Already internal splits have begun. Today, PP member Chalerm Yoobamrung threatened to take his ball and go home if PPP did not allow his sons to run for election :

"If People Power does not select me and my two sons - Wan and Duang - as Bangkok candidates, I'll be ready to leave the party,The bottom line is that it must accept me and my sons as a package," Chalerm said.

Chalerm said if he left People Power he might join Chavalit Yongchaiyudh, who has suggested he may establish a party. He will talk with Chavalit today.

Source: The Nation

And you thought politicians behaved like adults who cared about their voters.

There is a thorn in the PPP side however. Fromer Junta leader, now self nominated deputy PM, Sonthi Boonyarakin is on a mission to stop PPP. Under the guise of "stopping vote buying" the current government and election agencies are giving PPP a hard time. Their new party advert (surprise! It is simply a promise to bring back Thaksin's policies) was rejected by the Election Commission without reason. PPP howled in disdain, forgetting the days when TRT dominated TV advertising and the Democrats received less than ten percent of their air time allowance.

The others side of this equation is Abhisit Vejajaiva of the Democrats. Abhisit has handled himself well throughout the coup and the dissolution trial. As I've said before, he is a genuinely intelligent, progressive politician. However, he has constantly failed to show the leadership or passion that is required. Abhisit failed to offer genuine policies to counter TRT's populism, he failed to project himself as the ideal replacement for Thaksin after the coup and he has failed to win hearts or minds in the North East during this election run up.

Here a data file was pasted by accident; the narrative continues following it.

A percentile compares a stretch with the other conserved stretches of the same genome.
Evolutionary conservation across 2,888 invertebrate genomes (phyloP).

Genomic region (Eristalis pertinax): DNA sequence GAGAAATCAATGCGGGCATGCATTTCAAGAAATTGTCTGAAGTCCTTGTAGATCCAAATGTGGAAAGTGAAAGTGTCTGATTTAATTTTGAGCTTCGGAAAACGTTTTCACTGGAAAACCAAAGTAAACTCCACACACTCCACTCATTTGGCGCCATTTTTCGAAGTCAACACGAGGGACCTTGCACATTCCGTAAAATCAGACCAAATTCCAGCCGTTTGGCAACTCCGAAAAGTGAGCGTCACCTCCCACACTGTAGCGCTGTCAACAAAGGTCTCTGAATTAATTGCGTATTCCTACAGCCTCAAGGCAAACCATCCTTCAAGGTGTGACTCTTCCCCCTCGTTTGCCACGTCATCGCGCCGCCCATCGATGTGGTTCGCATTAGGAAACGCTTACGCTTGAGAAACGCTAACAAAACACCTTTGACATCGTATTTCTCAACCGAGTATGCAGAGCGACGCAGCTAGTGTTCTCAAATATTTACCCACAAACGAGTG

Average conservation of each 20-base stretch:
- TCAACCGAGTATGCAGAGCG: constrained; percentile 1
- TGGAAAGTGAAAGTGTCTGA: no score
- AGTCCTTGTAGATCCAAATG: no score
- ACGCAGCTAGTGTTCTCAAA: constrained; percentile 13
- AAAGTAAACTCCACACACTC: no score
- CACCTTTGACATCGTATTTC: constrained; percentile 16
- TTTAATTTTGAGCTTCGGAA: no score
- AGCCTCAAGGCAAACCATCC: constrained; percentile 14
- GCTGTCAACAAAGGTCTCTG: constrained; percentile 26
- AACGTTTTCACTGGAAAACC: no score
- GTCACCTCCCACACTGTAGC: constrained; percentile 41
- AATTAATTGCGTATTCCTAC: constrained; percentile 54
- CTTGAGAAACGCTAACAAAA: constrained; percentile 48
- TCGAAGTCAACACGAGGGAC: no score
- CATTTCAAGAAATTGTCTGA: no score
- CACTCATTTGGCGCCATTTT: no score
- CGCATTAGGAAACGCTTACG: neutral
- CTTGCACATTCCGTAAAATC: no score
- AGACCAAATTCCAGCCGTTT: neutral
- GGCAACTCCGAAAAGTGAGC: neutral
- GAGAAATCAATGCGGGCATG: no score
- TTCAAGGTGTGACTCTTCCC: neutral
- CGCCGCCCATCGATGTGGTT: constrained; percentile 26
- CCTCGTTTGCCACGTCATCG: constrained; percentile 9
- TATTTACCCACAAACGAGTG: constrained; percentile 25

Some has voiced concerns that Abhisit may be too soft to resist military interference in his government, a further concern Abhisit has never addressed. Thais see youth as a disadvantage in leadership and Abhisit has not offered any response to criticisms that he is too young to lead the nation.

Yet undoubtedly, Abhsiit is the best choice for Thailand. He is the only genuine new breed of politician available (the guy is not even fat and ugly for gooness sake!) and he has taken genuine steps to reduce corruption inside and outside his party. If he does not take this opportunity to steer the Democrats to a clear majority in the house, he will have only himself to blame and Thailand will suffer from another era of weak, greedy, incompetent coalition governments.


hobby said...

I agree that from a western viewpoint Abhisit is clearly the only credible candidate, but is he mean & tough enough to be Thai PM?

IMO the majority of Thai do not seem particularly interested in having a 'clean' and rational leader, but even if he overcomes that electoral hurdle, there are still the very difficult tasks of cleaning up corruption and putting the military back to the barracks and out of politics and business.

With Samak & Chavalit the people know what they will get (more of the same), but Abhisit is an unknown quantity, and IMO the country might not be ready for a real politician yet.

fall said...

About the Dem TV ads, you might want to add that all the campaign and advertisement that already aired, they did not count under the budget cap of this election (surprise!). Since the election decree is not in effect yet.

Agree that Samak is taking Thaksin-imitator platform without the grace or savvy (if you can call it that). But Abhisit promotion point is only youth and new face (his resume is a joke). The Thairath political satire cartoon always draw him as puppet with string attach, and there is reason for that.

The picking for this election is, indeed, poor (And god forbid Prachai).